A.D. Hopkins spent decades getting to know Las Vegas as a newspaper reporter and editor. So you’d figure that his debut novel would be about Mafia wiseguys, only-in-Vegas happenings and the glitz of the Strip.
And it is, but only if you replace the wiseguys with rural Virginia good old boys, the Vegas happenings with small-town goings-on, and the glitz of the Strip with the grit of midcentury western Virginia.
“The Boys Who Woke Up Early” (Imbrifex Books, $23) is a coming-of-age story, not only for its teenage main characters, but for a town and a country being yanked out of the Eisenhower ’50s into the Kennedy ’60s while such vestiges of the old ways as racial prejudice and the Ku Klux Klan stubbornly hang on.
“I think it’s a period piece with universal appeal,” says Hopkins, a Southern Nevadan for nearly 50 years and a member of the Nevada Newspaper Hall of Fame.
Hopkins began his career at papers in Virginia and North Carolina before coming to Las Vegas. At the Review-Journal, he wrote features, did investigative reporting and edited the paper’s Sunday magazine, The Nevadan. He has contributed to nonfiction books about Nevada history, and “The Boys Who Woke Up Early” is his first novel.
Close to home
The book — which Hopkins says he has been writing on and off for 30 years — begins when Stony Shelor is intrigued by Jack Newcomb, a new student he sees on the first day of classes at Jubal Early High School in 1959. The new kid is like nobody Stony has met — Jack wears a beret, carries a clarinet and is fascinated with the idea of being a private eye — and the pair navigate high school, small-town life, love, violence, class divides and racial prejudice, adulthood, family secrets and even a showdown with the Klan.
The town where the story takes place isn’t real, but grew out of several towns Hopkins came to know as a young reporter. If it did exist, Hopkins says, it wouldn’t be far from Stuart, Virginia, his hometown. Characters aren’t based on actual people, even if Hopkins has heard from readers from back there who believe otherwise.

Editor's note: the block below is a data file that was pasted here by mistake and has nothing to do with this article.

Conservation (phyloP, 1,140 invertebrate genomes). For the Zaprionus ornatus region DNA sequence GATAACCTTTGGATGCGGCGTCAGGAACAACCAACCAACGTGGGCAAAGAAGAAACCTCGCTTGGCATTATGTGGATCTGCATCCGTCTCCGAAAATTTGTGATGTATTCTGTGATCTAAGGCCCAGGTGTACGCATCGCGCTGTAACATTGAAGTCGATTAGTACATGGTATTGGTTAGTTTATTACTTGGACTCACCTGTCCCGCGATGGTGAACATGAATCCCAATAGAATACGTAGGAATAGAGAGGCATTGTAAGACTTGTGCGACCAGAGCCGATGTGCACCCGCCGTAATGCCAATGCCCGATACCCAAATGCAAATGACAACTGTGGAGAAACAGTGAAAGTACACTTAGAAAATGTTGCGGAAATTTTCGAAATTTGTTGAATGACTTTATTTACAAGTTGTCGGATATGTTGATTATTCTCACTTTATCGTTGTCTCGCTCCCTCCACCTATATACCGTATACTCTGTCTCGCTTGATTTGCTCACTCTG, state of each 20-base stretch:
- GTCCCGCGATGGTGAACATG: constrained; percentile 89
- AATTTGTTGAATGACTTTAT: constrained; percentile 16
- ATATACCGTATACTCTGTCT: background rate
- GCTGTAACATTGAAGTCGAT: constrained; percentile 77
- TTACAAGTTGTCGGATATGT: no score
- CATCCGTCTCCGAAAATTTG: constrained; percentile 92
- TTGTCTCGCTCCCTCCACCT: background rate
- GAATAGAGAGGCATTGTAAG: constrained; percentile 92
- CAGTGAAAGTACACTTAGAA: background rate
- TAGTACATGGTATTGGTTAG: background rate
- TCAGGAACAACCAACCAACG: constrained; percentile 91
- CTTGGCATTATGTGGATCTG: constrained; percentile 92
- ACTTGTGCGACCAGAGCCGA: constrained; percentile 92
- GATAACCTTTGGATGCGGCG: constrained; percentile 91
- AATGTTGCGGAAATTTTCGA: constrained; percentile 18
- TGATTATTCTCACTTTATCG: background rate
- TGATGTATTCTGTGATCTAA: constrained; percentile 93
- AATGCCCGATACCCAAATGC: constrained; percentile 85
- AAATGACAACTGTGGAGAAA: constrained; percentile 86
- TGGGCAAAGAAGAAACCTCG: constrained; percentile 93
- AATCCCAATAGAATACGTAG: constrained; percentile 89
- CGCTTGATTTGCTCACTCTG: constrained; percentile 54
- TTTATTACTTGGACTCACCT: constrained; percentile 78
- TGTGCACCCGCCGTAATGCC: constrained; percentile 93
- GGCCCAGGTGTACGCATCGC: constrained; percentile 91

“Most everything in the book happened somewhere to somebody, but not in any one town and not to two guys who happen to be fictional guys, so nothing ever happened to them,” he says, smiling.
Hopkins includes references to songs and TV shows of the time, adding such authentic touches as the Klan robe one character finds hidden in her home. He says such details grew out of stories he has heard over the years and his own reporting experience.
“The incident of finding the robes, I heard two or three stories like that from credible people, not necessarily in my hometown,” says Hopkins, who covered a few Klan rallies in the ’60s.
“The characterization of the police and the way small sheriff’s offices work, I learned that entirely on the job. And corrupt DAs, or CAs, I guess they were called there, commonwealth attorneys, I met on the job. I met some good (CAs) and some terrible ones.”
‘Warts and all’
Writing the novel without his journalism experience “would have been tough,” Hopkins says, because he wouldn’t have met people who helped inform his characters.
The language characters use also is true to the time, even to the extent of a character using a racial pejorative now described by just a consonant. Did he have any trepidation about using it?
“You mean the N-word?” Hopkins says. “When I was working on The Nevadan, I learned that if you don’t portray it exactly how it was, warts and all, somebody’s going to say, ‘Those African Americans weren’t treated so bad.’ They were treated horribly, and the use of the terminology is part of how they were treated.
“All I can do is try to portray the characters, and one difference in the characters is whether they use the word or not. Stony would never use it … Jack will go out of his way to use it.”
“Yeah, there was some trepidation,” he says, but “I made the decision (that) to not use it was wrong.”
A sequel … maybe
The novel is serious, funny, even sweet and nostalgic at times. “I think the main thing I wanted to show was what it was like being a white teenager in 1960,” at a time when racial attitudes were changing, and how “even very biased people such as Jack contribute to change if they behave ethically.”
The novel ends on a mild emotional cliffhanger. While Hopkins didn’t intend for it to set up a sequel, he says readers have been asking for one and he’s thinking about it. In the meantime, Hopkins has written a short story for this year’s edition of Las Vegas Writes that is to be published in conjunction with the Las Vegas Book Festival.
“I’ve had thoughts of doing other books. I can sit down in a Barcalounger or somewhere and come up with four or five good ideas for novels in a half-hour probably, but that doesn’t mean I’m actually capable of writing them,” Hopkins says, laughing.
Besides, he jokes, “I’m 75 years old. If it takes me as long to get the next one published as this one, I’d be 110.”